4. Use a colour to denote electorates, as proposed in the table layout above. I think the yellow in the sample above (or a muted version of it) is a good choice - we could say that it represents gold, as only electors had the right to exploit gold mines within their territories. This idea was abandoned by Silverhelm because "some of the ecclesiastical states would then have to get two different colours". I would propose colouring archbishop-electorates with the electorate colour, and putting in the yellow table cell a purple emblem of their archiepiscopal status.

I am sceptical about "Imperial Valleys", of which Glarus, Schwyz, Unterwalden, Uri and Zug are orange, while Harmersbach is white. Was there really such a status? Do they warrant the same colouring as Imperial free cities?

I have also noted quite a few inconsistencies in the list.

  • Some states are listed more than once, e.g. Nassau-Orange, Nassau-Orange, Orange-Nassau; Salm-Salm, Salm-Salm.
  • Some states are listed as "RA" (reichsabtei), and some as "Imperial Abbey". These should all be listed the same way. Moreover some RAs and some Imperial Abbeys are coloured blue, some of each are left white.
  • Oberried and Odenheim are both listed as "Provostry", one is blue, one is white.

I will, eventually, check and correct such things.

Maproom (talk) 13:07, 10 February 2010 (UTC)


I did some fixes on the Palatine territories. Looking at these territories, I noted two points:

  • In some cases the list exhibits the coats of arms of the modern cities, not the coats of the historical territories.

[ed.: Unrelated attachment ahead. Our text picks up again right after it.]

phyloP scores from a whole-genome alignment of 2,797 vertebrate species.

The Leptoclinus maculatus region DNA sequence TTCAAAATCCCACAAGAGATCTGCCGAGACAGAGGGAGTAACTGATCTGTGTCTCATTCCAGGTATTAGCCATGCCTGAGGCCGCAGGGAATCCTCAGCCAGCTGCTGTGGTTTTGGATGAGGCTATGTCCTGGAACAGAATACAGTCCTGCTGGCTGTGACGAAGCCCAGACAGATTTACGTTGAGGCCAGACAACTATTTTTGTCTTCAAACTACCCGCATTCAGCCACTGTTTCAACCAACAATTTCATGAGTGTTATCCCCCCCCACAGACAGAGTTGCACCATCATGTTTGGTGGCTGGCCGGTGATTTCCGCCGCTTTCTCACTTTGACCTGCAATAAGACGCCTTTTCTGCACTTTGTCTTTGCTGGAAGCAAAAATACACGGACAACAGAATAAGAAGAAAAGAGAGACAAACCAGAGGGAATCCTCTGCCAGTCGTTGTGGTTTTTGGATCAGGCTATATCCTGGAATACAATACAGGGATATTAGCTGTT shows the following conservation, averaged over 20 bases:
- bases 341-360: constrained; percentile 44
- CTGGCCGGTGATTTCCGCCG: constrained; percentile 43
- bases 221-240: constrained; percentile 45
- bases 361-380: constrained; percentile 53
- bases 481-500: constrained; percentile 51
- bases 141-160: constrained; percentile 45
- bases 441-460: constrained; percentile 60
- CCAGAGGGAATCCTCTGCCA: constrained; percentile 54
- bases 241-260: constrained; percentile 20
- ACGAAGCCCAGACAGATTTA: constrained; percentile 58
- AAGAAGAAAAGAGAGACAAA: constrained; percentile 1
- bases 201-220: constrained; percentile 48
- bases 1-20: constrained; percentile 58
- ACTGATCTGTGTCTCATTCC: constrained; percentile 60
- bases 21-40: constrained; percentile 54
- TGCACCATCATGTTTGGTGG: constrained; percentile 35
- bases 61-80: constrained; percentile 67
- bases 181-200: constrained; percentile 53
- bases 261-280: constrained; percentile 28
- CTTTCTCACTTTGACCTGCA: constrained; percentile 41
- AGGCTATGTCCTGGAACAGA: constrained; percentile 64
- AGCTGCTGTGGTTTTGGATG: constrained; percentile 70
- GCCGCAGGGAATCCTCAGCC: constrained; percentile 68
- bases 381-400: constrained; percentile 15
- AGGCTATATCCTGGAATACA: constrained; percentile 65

• In some cases the list traces the history of the governing house, in other cases the history of the territory.

Both points are extremely difficult to fix. --Pp.paul.4 (talk) 11:27, 13 November 2010 (UTC)

Separate immediate territories?[edit]

In the 18th century the Holy Roman Empire consisted of over 1,800 separate immediate territories governed by distinct authorities

What does this mean? -- Jack of Oz [your turn] 20:42, 4 April 2011 (UTC)

Immediate means owing allegiance directly to the emperor, with no intermediate overlord. See also Mediatization. —Tamfang (talk) 22:36, 4 April 2011 (UTC)
1800 is much higher than numbers I've seen elsewhere for the same late period. Does it count every exclave as a "separate territory"? —Tamfang (talk) 03:11, 9 October 2012 (UTC)
No, not counting the zilions of enclaves and exclaves. Here is where I took that figure: The territorial composition of the Empire in the eighteenth century, in the most technical sense, must be judged according to the number of separate territories governed by distinct authorities which were defined as immediate (...) By that standard (...) the Empire must be said to have consisted of over 1,800 territories ranging in size from quite large states (...) to tiny estates of only a few square miles or less. The vast majority of these territories lay in western and southwester Germany (...) (John Gagliardo, Reich and Nation, 1980 p. 4-5)